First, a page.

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Embrace a Wild Night

52 Week Adventure Challenge

06.05.17

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Embrace a Wild Night

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  • An alpine reflection at Cyclone Lake. Just below the surface rages a maelstrom of Biblical proportions.- Embrace a Wild Night
  • It's hard not to stop and take in the scenic views on the way up to Labyrinth Mountain near Minotaur Lake. Bipedals, be forewarned of quadrupedal activity.- Embrace a Wild Night
  • Setting up for a harrowing night in the woods at east Watson Lake.- Embrace a Wild Night
  • Wild beasts are rarely seen at Snoqualmie Lake, but their presence is felt in what they leave behind.- Embrace a Wild Night
  • Passing through the netherworld on the Goat Lake Trail.- Embrace a Wild Night
  • Pyrites Backcountry Camp in the Enchanted Valley.- Embrace a Wild Night
  • The wildflowers of Icicle Ridge.- Embrace a Wild Night
  • Wildly wooded Patriarch Grove, the Weird Al Yankovich of forests.- Embrace a Wild Night
  • Muir Woods' redwoods (Sequoia sempervirens) along the Ben Johnson Hiking Trail. We ask you: fire damage or something more sinister?- Embrace a Wild Night
  • A night survived on Cucamonga Peak.- Embrace a Wild Night
  • Monarch butterflies (Danaus plexippus) on the Headlands Trail.- Embrace a Wild Night
  • Storming the Castle Crag.- Embrace a Wild Night
  • Use alpine lakes, like Echo Lake, as a last refuge to escape beasts of the forest, who are known to fear and avoid water.- Embrace a Wild Night
  • Looking out over Rock Creek Basin.- Embrace a Wild Night
  • Gladys Lake camp, where pieces fall from the night sky like some Aristotelian nightmare.- Embrace a Wild Night
  • The most fearsome woodland creature in existence freshening up for future carnage at Willow Lake.- Embrace a Wild Night
  • The Wild Basin, in it the hike to Lion Lakes, and the constant anxiety of the beasts implied in its name.- Embrace a Wild Night
  • Beware the fearless goat-like creatures of the Chicago Basin.- Embrace a Wild Night
  • We lost our friend Todd at this lake that bears his name. We have reason to think he's taken to a life in the wild. Hang your foodstuffs when camping overnight.- Embrace a Wild Night
  • Rough-skinned newt (Taricha granulosa) at Lost Lake. Do not touch; they exude dangerous neurotoxins that induce catatonia followed by a six-hour bout of narcoleptic confabulation.- Embrace a Wild Night
  • The disturbing scene of Mount Hood (11,250 ft) from Frog Lake.- Embrace a Wild Night
  • Ice nubbins in Arnold Ice Cave, accessible only through ponderosa forests and known to show hikers their future. Most futures include bats.- Embrace a Wild Night
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Contributor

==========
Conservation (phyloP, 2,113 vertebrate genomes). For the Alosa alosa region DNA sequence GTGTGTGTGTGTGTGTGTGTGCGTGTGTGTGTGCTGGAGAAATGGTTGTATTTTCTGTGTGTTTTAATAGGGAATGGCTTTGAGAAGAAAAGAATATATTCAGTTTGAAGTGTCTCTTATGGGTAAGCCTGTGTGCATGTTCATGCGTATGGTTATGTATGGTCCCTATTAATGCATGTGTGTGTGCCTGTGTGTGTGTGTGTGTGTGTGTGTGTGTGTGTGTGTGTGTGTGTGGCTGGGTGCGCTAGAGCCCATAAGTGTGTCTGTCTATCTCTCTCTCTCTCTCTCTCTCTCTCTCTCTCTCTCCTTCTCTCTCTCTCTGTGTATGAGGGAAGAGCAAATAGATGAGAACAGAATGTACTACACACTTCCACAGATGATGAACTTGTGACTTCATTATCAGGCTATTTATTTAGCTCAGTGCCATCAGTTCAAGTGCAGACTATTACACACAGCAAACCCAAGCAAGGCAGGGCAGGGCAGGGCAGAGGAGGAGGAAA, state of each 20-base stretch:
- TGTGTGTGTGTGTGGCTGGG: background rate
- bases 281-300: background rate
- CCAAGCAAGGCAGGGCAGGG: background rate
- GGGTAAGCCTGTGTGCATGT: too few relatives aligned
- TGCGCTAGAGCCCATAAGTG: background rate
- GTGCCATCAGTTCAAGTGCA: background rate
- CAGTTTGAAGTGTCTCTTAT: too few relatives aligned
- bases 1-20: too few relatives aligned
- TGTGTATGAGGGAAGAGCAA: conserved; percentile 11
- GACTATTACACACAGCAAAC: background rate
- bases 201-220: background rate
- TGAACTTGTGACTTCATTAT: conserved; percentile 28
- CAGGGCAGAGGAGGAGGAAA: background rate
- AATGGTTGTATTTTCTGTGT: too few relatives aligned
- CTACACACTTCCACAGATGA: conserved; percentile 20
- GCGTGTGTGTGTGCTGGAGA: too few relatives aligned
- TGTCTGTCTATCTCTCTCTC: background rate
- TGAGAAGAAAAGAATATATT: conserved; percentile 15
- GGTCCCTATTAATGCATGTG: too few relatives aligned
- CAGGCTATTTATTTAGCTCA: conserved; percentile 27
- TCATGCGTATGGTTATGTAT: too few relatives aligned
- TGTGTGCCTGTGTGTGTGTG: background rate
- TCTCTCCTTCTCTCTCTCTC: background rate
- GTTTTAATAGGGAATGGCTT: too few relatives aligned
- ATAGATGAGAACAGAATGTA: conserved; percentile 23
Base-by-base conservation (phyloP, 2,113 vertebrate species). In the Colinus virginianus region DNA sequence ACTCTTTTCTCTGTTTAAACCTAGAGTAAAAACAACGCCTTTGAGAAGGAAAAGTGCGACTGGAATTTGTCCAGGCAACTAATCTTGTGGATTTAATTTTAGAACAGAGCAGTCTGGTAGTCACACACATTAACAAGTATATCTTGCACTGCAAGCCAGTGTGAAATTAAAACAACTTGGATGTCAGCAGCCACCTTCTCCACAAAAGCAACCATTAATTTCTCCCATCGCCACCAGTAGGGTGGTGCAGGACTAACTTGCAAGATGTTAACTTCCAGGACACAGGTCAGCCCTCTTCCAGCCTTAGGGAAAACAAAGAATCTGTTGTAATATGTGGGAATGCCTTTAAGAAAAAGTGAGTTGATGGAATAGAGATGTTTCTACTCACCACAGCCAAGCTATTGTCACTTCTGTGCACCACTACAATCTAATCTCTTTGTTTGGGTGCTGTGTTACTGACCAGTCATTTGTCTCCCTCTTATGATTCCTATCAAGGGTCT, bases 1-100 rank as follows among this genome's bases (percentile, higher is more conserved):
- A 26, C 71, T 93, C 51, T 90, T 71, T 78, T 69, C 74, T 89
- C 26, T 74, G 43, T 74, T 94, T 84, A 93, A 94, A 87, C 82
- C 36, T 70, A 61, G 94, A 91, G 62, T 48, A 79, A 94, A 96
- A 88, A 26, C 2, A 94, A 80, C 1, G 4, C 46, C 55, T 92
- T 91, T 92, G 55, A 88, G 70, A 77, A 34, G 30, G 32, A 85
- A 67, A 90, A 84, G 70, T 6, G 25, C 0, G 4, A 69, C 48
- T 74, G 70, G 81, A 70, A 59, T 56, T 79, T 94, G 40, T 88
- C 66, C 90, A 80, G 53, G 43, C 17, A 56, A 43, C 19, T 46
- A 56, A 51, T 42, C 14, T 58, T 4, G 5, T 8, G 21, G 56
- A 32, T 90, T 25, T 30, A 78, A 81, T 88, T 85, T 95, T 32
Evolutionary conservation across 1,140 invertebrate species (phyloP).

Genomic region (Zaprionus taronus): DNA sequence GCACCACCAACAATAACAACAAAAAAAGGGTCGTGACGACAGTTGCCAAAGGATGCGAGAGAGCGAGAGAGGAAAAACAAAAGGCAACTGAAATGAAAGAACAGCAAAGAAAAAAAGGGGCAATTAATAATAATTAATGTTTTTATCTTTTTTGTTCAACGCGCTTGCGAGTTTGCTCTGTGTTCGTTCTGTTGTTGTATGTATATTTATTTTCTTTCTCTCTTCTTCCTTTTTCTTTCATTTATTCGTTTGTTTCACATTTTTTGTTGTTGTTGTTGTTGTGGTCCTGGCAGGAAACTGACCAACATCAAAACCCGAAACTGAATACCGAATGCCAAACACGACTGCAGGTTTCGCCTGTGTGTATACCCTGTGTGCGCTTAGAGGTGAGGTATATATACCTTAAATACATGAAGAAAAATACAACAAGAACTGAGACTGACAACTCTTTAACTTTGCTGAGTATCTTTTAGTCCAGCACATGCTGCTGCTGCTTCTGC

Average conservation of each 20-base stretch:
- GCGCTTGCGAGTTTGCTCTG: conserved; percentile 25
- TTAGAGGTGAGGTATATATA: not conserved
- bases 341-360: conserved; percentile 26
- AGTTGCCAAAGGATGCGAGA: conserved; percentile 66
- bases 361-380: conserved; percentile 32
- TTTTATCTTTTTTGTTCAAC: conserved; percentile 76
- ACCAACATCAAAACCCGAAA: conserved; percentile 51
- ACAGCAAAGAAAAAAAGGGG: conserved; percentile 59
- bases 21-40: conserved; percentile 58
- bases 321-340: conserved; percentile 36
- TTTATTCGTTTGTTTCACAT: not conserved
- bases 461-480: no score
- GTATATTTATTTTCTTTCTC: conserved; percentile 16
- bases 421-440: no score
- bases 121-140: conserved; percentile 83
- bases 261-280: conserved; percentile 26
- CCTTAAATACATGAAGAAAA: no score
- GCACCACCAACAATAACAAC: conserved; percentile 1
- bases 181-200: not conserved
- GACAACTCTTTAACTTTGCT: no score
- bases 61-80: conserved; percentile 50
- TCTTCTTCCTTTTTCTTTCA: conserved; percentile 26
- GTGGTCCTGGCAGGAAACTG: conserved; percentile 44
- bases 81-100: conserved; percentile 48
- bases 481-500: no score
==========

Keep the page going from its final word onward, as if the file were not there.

To oceans and mountains we give our romance. The forest, on the other hand, is a place that we fear. From the earliest moments of recorded history, the forest was a place of danger—a place to be conquered or avoided, not explored.

Forests are quiet, dark, and dank, places that incite the imagination rather than overwhelm the senses. We populate them with our imagination: ogres, fairies and nymphs, cross-dressing wolves, trees that move, feel, and talk, and packs of furry horned beasties. Now, in the modern age, the dangers of the forest have changed, but the essence remains the same. Breadcrumbs were replaced by GPS navigation, grizzlies and wolves are all but eradicated from the lower 48, but electronic devices suffer the whimsy of serendipitous failure, and carnivorous animals were replaced by shadowy figures on the fringe, hominid incarnations of untamed aggression. This is the place of the wildeor, wild beasts, where our idea of wilderness and the word itself originate.

For this installment of the #52WeekAdventureChallenge, we encourage you to tease your imagination with a night in the woods. Camp as close as you can to a place of discomfort, light a fire to keep yourself warm, and remember that the more you stare into its flames, the harder it is to see in the dark.

Let the wild rumpus start.

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#52AdventureChallenge

We believe good things come from people spending time outside. We strive to provide inspiration and supporting information on incredible adventures to make it easy for you to get outdoors and explore new places. We understand that life is busy, but we strongly encourage you to make time for outdoor recreation on a weekly, if not daily, basis. To keep you inspired all year, we've put together a list of 52 geologic features and adventure themes. Check them out and join us in our #52AdventureChallenge!

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